Remember that Pauline Kael line that went something like “this is the kind of bad film that only a gifted director could make”? She was alluding to a strange capability among pantheon directors, which is the ability to make the occcasional stinker despite the odds favoring success.

Take, for example, Howard Hawks’ Monkey Business (’52) — a screwball comedy that leans way too far into silliness and absurdity and for the most part isn’t funny. Hawks got the mescaline comic chemistry right in Bringing Up Baby and Ball of Fire but somehow completely botched it here.

The basic unfunny idea is that an adult suddenly behaving like an adolescent is an embarrassment all around, and that “youth” is over-rated and that we’d all be better off being older and more settled and singing “we’re poor little lambs who’ve lost our way…baah-baah-baah.”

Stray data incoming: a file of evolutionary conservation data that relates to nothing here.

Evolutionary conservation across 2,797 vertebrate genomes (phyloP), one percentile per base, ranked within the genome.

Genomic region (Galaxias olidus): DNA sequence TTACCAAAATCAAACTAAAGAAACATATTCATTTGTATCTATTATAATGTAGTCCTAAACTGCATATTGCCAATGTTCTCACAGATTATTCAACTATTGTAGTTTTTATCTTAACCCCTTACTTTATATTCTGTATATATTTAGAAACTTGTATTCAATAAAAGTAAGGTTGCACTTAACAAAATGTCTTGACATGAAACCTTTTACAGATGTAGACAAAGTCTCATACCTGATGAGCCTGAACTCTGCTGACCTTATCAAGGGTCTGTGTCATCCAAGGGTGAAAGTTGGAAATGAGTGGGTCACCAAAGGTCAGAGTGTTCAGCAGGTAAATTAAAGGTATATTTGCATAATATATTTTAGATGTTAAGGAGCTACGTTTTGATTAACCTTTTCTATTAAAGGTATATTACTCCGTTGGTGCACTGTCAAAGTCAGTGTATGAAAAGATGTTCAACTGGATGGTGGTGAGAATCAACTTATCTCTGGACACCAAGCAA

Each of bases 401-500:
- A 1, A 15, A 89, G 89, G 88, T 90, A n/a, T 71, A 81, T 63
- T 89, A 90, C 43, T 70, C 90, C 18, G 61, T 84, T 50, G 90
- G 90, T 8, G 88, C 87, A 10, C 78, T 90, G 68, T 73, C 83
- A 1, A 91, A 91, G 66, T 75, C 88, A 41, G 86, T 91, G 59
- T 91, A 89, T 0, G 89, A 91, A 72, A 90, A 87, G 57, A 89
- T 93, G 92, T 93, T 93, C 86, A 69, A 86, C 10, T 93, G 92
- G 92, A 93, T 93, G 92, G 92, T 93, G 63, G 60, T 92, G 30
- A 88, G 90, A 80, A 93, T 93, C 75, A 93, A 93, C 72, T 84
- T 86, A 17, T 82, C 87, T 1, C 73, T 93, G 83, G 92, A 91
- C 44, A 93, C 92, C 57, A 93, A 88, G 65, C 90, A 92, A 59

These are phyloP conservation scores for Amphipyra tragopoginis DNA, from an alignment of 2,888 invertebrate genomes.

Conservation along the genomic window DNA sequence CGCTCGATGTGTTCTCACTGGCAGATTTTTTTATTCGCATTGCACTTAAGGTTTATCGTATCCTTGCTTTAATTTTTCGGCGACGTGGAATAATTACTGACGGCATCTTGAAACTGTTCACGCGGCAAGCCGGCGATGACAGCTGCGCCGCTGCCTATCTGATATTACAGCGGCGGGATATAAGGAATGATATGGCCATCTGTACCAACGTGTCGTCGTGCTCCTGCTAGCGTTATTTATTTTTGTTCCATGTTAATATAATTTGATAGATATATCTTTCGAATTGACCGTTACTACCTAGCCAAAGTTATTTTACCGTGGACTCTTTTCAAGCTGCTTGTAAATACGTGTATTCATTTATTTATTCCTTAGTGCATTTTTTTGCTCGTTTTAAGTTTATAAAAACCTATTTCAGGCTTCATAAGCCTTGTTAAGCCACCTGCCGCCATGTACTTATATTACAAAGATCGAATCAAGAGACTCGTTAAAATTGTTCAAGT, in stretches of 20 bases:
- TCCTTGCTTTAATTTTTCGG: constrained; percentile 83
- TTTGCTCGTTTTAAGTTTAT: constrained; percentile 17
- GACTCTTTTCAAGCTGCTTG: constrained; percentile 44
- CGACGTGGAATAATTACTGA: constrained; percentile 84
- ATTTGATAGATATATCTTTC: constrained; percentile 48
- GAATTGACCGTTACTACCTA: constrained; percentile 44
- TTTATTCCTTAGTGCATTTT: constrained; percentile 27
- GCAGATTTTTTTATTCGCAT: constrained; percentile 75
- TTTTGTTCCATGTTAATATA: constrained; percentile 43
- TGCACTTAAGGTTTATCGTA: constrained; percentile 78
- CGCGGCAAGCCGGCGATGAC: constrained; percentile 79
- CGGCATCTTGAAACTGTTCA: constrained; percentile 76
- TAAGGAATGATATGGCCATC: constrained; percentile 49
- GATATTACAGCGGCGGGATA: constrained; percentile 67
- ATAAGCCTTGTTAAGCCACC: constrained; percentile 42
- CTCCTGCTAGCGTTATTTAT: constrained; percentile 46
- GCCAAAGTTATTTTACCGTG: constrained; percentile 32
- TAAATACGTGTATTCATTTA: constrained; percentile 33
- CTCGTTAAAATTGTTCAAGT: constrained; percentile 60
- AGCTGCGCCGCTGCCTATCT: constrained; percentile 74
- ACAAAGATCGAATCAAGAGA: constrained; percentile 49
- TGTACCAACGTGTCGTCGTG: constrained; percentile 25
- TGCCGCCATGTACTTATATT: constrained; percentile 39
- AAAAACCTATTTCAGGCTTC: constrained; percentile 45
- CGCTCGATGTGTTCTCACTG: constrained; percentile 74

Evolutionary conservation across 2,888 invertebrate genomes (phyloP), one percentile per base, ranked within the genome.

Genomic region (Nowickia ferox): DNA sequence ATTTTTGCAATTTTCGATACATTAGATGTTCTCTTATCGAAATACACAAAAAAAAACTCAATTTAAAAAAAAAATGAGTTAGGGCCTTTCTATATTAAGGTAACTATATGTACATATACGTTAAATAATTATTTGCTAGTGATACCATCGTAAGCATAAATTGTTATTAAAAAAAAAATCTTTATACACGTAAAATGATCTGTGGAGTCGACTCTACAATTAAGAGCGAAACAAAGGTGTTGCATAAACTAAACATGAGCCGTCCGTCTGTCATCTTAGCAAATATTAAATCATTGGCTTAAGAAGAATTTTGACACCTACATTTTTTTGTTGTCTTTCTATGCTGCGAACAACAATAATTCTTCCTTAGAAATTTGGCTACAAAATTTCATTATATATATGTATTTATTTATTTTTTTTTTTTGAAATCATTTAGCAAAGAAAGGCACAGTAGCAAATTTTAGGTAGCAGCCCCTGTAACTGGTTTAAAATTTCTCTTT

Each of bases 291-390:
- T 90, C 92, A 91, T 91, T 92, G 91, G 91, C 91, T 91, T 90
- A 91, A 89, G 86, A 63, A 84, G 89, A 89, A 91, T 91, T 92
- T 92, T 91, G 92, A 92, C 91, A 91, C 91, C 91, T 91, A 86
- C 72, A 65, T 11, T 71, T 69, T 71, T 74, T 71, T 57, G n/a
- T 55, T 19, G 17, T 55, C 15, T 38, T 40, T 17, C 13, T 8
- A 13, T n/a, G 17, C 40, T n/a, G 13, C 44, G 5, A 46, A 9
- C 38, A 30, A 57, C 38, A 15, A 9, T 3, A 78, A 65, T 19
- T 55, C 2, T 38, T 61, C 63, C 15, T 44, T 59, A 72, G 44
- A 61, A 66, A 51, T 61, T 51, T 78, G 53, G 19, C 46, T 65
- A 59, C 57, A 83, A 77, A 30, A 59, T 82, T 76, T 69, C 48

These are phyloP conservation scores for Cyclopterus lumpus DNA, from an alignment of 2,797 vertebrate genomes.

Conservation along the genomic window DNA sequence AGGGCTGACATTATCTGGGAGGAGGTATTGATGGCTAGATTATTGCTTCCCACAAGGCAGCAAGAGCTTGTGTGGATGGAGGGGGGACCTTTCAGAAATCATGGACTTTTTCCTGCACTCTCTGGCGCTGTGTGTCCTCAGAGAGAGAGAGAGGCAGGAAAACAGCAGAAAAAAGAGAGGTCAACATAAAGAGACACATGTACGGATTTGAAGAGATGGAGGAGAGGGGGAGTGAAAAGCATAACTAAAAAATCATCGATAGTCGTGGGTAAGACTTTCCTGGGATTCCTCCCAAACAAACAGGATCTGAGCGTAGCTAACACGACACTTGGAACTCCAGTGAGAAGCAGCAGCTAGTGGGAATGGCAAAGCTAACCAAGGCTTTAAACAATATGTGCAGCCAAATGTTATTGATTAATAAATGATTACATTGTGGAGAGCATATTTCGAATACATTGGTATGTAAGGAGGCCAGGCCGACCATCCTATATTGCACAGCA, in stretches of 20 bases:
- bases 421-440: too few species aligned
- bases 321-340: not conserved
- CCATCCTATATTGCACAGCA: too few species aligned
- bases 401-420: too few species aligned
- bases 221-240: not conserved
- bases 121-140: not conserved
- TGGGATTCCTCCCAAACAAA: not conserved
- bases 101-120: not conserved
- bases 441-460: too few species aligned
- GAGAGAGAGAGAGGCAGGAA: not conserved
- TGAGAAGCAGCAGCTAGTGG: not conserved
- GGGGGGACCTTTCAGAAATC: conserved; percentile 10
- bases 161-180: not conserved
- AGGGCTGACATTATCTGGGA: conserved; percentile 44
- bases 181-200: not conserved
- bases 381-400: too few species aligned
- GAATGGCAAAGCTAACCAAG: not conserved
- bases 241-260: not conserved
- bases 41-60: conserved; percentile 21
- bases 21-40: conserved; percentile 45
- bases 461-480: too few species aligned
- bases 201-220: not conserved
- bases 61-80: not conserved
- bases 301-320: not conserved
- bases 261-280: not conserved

It’s about an accidentally concocted youth serum that turns everyone into an obstinate, obnoxious seven year old with no social disciplines.

Cary Grant’s seven-year-old personality is one thing, but early on he also acts like an 18 year-old who’s suddenly interested in Marilyn Monroe. It has something to do with the strength of dosage. In some cases (like Charles Coburn’s) the youth potion makes the recipient sexually frisky, or (in the case of Ginger Rogers) sexually competitve and jealous.

You know what might’ve helped? Shooting the damn thing in color. A color palette might have conveyed a certain spiritual uplift, a certain buoyancy.

Please name a few films that shouldn’t have failed given the pedigree of the talent (directors, writers, cast) but insisted on doing so regardless.